‘Ukraine is alive and kicking’: From the war zone to the US Capitol, Volodymyr Zelenskyy’s historic visit – Grid News

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‘Ukraine is alive and kicking’: From the war zone to the US Capitol, Volodymyr Zelenskyy’s historic visit

On the 300th day of Russia’s assault on Ukraine, Ukraine’s president left his country for the first time since the war began. And in a historic, almost surreal address to a joint session of Congress on Wednesday night, Volodymyr Zelenskyy urged Americans to stay the course in their support for his country.

“Against all odds and doom-and-gloom scenarios,” he said, “Ukraine did not fold. Ukraine is alive and kicking.”

Zelenskyy is not the first leader of a country at war to address Congress. British Prime Minister Winston Churchill did it during World War II, as did leaders of Afghanistan and Iraq during the United States’ long wars in those countries. But this appearance was nonetheless unique. Just a day before his arrival in Washington, the president was in Bakhmut, a city on the front lines in eastern Ukraine that has seen daily Russian assaults for months. Even Kyiv itself, where Zelenskyy spends most of his time, has been under frequent Russian missile bombardment, leaving much of the city without power. Rarely has a foreign leader traveled directly to Washington from a literal war zone.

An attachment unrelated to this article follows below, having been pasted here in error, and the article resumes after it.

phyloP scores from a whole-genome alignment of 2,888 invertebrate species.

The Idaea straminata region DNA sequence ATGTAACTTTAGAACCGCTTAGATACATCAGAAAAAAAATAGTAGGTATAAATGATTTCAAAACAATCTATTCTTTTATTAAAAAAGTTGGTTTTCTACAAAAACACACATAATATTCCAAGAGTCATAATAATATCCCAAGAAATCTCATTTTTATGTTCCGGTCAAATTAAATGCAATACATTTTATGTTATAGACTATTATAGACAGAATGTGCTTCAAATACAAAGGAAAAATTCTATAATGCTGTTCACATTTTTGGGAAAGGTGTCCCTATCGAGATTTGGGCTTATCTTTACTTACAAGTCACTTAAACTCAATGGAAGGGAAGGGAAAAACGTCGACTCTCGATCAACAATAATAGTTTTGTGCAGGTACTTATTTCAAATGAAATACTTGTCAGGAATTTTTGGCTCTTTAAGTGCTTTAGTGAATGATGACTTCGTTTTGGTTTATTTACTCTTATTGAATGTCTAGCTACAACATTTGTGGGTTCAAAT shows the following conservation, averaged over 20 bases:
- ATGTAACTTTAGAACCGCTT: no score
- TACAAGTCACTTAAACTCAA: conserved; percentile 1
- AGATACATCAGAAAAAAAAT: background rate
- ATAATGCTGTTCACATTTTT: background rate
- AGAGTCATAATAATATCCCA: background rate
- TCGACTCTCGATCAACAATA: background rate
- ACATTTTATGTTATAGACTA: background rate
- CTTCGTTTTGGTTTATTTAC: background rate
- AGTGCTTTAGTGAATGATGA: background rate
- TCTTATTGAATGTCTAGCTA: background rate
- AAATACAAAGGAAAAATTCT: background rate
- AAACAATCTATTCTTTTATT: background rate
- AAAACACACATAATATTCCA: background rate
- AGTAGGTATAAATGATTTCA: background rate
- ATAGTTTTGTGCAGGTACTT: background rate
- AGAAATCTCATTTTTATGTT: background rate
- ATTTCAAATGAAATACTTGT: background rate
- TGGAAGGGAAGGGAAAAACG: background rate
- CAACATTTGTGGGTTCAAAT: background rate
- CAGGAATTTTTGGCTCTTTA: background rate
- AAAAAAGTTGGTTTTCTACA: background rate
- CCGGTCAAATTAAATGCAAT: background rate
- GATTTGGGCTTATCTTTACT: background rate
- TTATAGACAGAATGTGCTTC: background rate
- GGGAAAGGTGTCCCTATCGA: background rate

From touchdown to flight home, he spent only a few hours in Washington — a stopover that also included a meeting at the White House with President Joe Biden. The mere fact that Zelenskyy made the trip, from one of the world’s most dangerous battlefields to the U.S. Capitol, was a remarkable feat of logistics and security planning that were kept tightly under wraps until Tuesday.

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“I am privileged to be here,” Zelenskyy said. And then he launched into a full-throated and strategic plea to American lawmakers to stay the course.

“Your well-being is a product of your national security, the result of your struggle for independence and your many victories,” he said. “We Ukrainians will also go through our war of independence and freedom with dignity and success.”